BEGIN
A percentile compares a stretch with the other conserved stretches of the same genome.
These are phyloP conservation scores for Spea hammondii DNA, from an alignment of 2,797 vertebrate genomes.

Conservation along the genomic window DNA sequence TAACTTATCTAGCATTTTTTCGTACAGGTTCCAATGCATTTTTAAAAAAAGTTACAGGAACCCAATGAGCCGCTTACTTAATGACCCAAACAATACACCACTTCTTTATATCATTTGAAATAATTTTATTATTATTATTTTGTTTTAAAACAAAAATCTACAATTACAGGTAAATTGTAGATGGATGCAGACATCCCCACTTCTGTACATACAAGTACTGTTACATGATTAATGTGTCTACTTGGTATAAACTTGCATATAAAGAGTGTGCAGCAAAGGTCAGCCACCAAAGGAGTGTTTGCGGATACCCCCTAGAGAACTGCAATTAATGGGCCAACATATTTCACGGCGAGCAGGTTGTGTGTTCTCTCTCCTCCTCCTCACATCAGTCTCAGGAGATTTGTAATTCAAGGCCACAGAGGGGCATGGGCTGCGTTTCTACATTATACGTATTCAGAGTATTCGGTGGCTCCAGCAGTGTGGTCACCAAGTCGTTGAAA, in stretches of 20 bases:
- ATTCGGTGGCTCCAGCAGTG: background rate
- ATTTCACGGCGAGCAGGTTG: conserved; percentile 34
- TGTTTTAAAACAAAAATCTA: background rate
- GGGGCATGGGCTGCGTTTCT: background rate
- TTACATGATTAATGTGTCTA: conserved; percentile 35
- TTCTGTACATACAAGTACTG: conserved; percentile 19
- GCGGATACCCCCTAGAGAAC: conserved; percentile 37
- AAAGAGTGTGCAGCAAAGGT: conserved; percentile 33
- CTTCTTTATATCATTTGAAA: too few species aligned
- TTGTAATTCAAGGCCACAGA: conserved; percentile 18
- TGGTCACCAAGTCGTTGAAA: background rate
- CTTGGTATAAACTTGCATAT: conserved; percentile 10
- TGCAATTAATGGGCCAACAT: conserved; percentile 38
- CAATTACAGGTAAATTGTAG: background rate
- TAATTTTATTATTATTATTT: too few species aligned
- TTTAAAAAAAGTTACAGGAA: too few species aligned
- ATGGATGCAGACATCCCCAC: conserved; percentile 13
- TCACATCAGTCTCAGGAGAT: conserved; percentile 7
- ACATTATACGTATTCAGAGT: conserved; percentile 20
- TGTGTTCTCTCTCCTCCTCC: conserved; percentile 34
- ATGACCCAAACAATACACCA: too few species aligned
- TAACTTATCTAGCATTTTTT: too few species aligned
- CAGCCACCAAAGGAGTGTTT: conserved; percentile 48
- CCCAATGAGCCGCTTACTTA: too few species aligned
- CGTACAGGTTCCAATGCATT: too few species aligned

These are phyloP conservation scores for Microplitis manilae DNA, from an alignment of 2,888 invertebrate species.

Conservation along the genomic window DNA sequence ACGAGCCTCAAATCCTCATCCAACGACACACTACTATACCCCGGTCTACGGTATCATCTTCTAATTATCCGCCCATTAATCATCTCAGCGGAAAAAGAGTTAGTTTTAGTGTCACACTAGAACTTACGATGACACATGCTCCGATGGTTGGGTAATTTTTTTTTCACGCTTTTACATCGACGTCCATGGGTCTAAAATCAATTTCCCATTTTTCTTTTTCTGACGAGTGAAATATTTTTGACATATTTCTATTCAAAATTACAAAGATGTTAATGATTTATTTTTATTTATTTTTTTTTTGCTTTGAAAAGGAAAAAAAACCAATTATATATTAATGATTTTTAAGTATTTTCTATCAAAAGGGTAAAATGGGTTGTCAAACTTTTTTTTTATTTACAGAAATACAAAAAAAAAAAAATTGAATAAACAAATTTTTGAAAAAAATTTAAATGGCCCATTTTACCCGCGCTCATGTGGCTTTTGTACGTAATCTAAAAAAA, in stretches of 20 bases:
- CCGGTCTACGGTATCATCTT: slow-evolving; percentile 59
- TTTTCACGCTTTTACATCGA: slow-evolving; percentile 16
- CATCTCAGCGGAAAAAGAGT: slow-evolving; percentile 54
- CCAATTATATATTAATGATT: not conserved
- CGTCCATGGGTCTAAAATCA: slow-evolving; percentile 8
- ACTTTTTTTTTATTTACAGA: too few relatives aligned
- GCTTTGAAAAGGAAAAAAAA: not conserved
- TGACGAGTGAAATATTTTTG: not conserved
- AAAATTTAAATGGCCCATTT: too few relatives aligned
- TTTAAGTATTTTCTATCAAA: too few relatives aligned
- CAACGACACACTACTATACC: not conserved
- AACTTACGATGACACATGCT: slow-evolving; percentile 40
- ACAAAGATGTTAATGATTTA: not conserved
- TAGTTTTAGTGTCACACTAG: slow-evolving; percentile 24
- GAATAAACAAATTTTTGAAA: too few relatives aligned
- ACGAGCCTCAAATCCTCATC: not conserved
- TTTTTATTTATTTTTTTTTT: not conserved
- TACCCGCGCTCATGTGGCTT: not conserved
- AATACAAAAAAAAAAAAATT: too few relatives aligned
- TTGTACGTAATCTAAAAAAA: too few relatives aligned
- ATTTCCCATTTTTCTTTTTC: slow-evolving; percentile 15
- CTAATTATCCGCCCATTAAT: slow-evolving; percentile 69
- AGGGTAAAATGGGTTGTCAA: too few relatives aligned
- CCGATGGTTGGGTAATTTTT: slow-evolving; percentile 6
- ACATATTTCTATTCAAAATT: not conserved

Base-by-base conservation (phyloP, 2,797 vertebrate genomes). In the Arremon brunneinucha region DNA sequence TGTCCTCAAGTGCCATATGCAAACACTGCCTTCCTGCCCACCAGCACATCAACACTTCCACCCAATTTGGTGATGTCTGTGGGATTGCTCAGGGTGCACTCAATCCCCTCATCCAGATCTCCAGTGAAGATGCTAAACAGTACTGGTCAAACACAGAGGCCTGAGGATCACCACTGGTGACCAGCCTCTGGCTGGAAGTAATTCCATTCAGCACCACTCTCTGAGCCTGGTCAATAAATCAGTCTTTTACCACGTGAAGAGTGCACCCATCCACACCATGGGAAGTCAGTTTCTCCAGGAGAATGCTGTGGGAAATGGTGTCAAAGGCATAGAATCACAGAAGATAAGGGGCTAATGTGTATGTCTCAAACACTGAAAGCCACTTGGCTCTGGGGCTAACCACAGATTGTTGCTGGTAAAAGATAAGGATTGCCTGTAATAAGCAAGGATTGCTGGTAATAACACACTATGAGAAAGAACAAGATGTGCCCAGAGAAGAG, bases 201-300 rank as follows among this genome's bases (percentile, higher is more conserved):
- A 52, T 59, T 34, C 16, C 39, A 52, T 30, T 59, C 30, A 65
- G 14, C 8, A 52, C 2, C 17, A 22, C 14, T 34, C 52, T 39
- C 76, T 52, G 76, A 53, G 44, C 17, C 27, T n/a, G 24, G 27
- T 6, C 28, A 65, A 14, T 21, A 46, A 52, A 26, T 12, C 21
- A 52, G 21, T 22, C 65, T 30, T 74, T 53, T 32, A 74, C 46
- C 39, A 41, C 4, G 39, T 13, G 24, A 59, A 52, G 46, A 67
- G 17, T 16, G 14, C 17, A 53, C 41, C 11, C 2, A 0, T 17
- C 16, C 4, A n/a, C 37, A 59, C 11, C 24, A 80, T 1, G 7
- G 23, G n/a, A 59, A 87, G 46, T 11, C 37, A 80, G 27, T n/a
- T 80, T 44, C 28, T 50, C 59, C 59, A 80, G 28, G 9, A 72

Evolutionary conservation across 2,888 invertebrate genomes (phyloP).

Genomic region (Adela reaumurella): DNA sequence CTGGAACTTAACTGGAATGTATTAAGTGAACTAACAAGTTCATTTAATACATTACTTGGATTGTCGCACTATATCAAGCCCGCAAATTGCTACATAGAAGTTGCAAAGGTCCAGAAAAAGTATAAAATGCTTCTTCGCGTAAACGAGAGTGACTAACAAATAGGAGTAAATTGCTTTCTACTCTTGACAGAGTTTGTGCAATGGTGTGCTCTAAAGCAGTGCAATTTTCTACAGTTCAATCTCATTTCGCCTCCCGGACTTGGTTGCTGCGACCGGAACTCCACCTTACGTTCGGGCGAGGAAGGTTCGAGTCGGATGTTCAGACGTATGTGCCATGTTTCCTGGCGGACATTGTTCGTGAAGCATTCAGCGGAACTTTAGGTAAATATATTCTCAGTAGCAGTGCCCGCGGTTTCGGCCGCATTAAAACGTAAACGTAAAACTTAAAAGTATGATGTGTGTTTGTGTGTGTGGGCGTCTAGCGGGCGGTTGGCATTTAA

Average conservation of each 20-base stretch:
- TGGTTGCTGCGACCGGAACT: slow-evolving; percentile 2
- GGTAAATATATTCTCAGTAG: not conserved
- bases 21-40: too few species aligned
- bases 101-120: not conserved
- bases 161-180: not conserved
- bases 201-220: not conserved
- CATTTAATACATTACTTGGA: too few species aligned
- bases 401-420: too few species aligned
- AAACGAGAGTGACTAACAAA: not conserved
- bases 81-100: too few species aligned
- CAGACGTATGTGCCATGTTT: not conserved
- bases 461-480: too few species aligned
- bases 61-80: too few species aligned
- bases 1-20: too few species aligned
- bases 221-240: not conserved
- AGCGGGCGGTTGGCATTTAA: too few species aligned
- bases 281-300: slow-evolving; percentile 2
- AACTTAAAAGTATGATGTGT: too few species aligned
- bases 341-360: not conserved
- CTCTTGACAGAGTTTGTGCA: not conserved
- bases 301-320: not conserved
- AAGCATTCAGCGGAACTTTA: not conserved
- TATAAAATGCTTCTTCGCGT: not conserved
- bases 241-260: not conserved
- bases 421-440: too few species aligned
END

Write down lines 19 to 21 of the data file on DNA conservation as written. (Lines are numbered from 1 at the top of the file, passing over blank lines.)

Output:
- TTTAAAAAAAGTTACAGGAA: too few species aligned
- ATGGATGCAGACATCCCCAC: conserved; percentile 13
- TCACATCAGTCTCAGGAGAT: conserved; percentile 7